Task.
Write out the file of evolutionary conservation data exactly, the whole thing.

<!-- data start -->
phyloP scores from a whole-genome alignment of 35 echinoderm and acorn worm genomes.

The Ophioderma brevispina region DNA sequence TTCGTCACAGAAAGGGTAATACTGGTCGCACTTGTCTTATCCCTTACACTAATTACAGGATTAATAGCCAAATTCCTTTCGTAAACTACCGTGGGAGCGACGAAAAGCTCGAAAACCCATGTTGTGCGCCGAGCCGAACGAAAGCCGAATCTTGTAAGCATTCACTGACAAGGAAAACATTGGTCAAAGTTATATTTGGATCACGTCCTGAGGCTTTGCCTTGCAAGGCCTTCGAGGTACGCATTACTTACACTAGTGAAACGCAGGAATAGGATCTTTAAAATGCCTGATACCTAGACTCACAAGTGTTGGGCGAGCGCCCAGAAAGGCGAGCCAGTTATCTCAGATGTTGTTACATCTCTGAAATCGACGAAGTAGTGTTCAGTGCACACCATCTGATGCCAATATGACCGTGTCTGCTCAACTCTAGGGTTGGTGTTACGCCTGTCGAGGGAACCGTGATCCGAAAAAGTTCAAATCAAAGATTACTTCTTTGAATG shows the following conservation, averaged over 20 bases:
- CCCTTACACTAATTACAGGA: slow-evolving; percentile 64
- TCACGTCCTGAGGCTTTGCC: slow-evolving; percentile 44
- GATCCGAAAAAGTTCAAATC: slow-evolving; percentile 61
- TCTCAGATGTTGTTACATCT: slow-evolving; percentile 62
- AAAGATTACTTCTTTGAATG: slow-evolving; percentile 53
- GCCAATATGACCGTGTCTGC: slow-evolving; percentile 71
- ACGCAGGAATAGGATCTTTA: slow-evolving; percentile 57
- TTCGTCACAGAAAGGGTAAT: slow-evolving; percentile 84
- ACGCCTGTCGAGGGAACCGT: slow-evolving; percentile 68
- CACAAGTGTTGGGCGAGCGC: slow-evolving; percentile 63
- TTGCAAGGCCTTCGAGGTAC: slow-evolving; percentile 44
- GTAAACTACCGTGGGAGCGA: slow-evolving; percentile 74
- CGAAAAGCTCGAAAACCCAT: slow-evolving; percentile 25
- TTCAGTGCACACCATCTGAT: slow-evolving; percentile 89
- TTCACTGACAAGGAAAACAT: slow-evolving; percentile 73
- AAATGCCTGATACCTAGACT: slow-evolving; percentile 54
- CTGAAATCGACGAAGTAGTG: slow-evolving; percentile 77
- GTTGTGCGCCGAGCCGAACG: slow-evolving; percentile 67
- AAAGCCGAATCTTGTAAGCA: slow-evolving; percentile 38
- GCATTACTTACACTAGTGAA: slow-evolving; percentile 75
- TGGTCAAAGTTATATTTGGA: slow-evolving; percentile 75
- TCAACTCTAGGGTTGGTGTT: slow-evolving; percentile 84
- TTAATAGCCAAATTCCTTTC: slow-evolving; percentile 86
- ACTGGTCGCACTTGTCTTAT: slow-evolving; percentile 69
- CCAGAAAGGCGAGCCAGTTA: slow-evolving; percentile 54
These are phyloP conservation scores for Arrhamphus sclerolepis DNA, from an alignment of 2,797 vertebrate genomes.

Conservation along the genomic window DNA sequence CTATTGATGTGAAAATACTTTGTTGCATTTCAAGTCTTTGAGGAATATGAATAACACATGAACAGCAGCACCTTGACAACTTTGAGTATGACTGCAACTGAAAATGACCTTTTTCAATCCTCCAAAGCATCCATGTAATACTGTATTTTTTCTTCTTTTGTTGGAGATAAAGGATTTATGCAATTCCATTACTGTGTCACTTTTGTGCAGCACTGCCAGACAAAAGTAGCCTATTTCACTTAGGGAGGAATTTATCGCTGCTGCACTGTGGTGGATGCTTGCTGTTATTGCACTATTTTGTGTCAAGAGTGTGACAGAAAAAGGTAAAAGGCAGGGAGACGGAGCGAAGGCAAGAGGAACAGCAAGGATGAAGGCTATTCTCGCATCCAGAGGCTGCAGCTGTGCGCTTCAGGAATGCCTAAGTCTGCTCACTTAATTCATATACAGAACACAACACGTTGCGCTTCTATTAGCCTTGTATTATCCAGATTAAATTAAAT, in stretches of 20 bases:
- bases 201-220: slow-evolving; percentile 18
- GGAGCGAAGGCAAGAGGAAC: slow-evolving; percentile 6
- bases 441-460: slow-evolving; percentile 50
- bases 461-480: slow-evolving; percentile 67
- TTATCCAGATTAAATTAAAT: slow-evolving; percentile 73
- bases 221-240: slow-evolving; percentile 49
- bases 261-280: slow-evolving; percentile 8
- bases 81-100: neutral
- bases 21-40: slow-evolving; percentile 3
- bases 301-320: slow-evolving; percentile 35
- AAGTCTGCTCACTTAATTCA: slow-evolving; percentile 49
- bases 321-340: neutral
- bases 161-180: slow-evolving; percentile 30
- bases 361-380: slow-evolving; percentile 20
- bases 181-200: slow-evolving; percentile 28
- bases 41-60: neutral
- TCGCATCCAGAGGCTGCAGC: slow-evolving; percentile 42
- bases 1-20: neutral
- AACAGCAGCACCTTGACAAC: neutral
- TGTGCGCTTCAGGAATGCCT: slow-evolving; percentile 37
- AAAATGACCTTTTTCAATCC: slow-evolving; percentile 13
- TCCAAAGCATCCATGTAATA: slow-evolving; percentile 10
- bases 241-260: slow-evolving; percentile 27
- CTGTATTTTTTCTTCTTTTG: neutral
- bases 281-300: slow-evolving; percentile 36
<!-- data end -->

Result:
phyloP scores from a whole-genome alignment of 35 echinoderm and acorn worm genomes.

The Ophioderma brevispina region DNA sequence TTCGTCACAGAAAGGGTAATACTGGTCGCACTTGTCTTATCCCTTACACTAATTACAGGATTAATAGCCAAATTCCTTTCGTAAACTACCGTGGGAGCGACGAAAAGCTCGAAAACCCATGTTGTGCGCCGAGCCGAACGAAAGCCGAATCTTGTAAGCATTCACTGACAAGGAAAACATTGGTCAAAGTTATATTTGGATCACGTCCTGAGGCTTTGCCTTGCAAGGCCTTCGAGGTACGCATTACTTACACTAGTGAAACGCAGGAATAGGATCTTTAAAATGCCTGATACCTAGACTCACAAGTGTTGGGCGAGCGCCCAGAAAGGCGAGCCAGTTATCTCAGATGTTGTTACATCTCTGAAATCGACGAAGTAGTGTTCAGTGCACACCATCTGATGCCAATATGACCGTGTCTGCTCAACTCTAGGGTTGGTGTTACGCCTGTCGAGGGAACCGTGATCCGAAAAAGTTCAAATCAAAGATTACTTCTTTGAATG shows the following conservation, averaged over 20 bases:
- CCCTTACACTAATTACAGGA: slow-evolving; percentile 64
- TCACGTCCTGAGGCTTTGCC: slow-evolving; percentile 44
- GATCCGAAAAAGTTCAAATC: slow-evolving; percentile 61
- TCTCAGATGTTGTTACATCT: slow-evolving; percentile 62
- AAAGATTACTTCTTTGAATG: slow-evolving; percentile 53
- GCCAATATGACCGTGTCTGC: slow-evolving; percentile 71
- ACGCAGGAATAGGATCTTTA: slow-evolving; percentile 57
- TTCGTCACAGAAAGGGTAAT: slow-evolving; percentile 84
- ACGCCTGTCGAGGGAACCGT: slow-evolving; percentile 68
- CACAAGTGTTGGGCGAGCGC: slow-evolving; percentile 63
- TTGCAAGGCCTTCGAGGTAC: slow-evolving; percentile 44
- GTAAACTACCGTGGGAGCGA: slow-evolving; percentile 74
- CGAAAAGCTCGAAAACCCAT: slow-evolving; percentile 25
- TTCAGTGCACACCATCTGAT: slow-evolving; percentile 89
- TTCACTGACAAGGAAAACAT: slow-evolving; percentile 73
- AAATGCCTGATACCTAGACT: slow-evolving; percentile 54
- CTGAAATCGACGAAGTAGTG: slow-evolving; percentile 77
- GTTGTGCGCCGAGCCGAACG: slow-evolving; percentile 67
- AAAGCCGAATCTTGTAAGCA: slow-evolving; percentile 38
- GCATTACTTACACTAGTGAA: slow-evolving; percentile 75
- TGGTCAAAGTTATATTTGGA: slow-evolving; percentile 75
- TCAACTCTAGGGTTGGTGTT: slow-evolving; percentile 84
- TTAATAGCCAAATTCCTTTC: slow-evolving; percentile 86
- ACTGGTCGCACTTGTCTTAT: slow-evolving; percentile 69
- CCAGAAAGGCGAGCCAGTTA: slow-evolving; percentile 54
These are phyloP conservation scores for Arrhamphus sclerolepis DNA, from an alignment of 2,797 vertebrate genomes.

Conservation along the genomic window DNA sequence CTATTGATGTGAAAATACTTTGTTGCATTTCAAGTCTTTGAGGAATATGAATAACACATGAACAGCAGCACCTTGACAACTTTGAGTATGACTGCAACTGAAAATGACCTTTTTCAATCCTCCAAAGCATCCATGTAATACTGTATTTTTTCTTCTTTTGTTGGAGATAAAGGATTTATGCAATTCCATTACTGTGTCACTTTTGTGCAGCACTGCCAGACAAAAGTAGCCTATTTCACTTAGGGAGGAATTTATCGCTGCTGCACTGTGGTGGATGCTTGCTGTTATTGCACTATTTTGTGTCAAGAGTGTGACAGAAAAAGGTAAAAGGCAGGGAGACGGAGCGAAGGCAAGAGGAACAGCAAGGATGAAGGCTATTCTCGCATCCAGAGGCTGCAGCTGTGCGCTTCAGGAATGCCTAAGTCTGCTCACTTAATTCATATACAGAACACAACACGTTGCGCTTCTATTAGCCTTGTATTATCCAGATTAAATTAAAT, in stretches of 20 bases:
- bases 201-220: slow-evolving; percentile 18
- GGAGCGAAGGCAAGAGGAAC: slow-evolving; percentile 6
- bases 441-460: slow-evolving; percentile 50
- bases 461-480: slow-evolving; percentile 67
- TTATCCAGATTAAATTAAAT: slow-evolving; percentile 73
- bases 221-240: slow-evolving; percentile 49
- bases 261-280: slow-evolving; percentile 8
- bases 81-100: neutral
- bases 21-40: slow-evolving; percentile 3
- bases 301-320: slow-evolving; percentile 35
- AAGTCTGCTCACTTAATTCA: slow-evolving; percentile 49
- bases 321-340: neutral
- bases 161-180: slow-evolving; percentile 30
- bases 361-380: slow-evolving; percentile 20
- bases 181-200: slow-evolving; percentile 28
- bases 41-60: neutral
- TCGCATCCAGAGGCTGCAGC: slow-evolving; percentile 42
- bases 1-20: neutral
- AACAGCAGCACCTTGACAAC: neutral
- TGTGCGCTTCAGGAATGCCT: slow-evolving; percentile 37
- AAAATGACCTTTTTCAATCC: slow-evolving; percentile 13
- TCCAAAGCATCCATGTAATA: slow-evolving; percentile 10
- bases 241-260: slow-evolving; percentile 27
- CTGTATTTTTTCTTCTTTTG: neutral
- bases 281-300: slow-evolving; percentile 36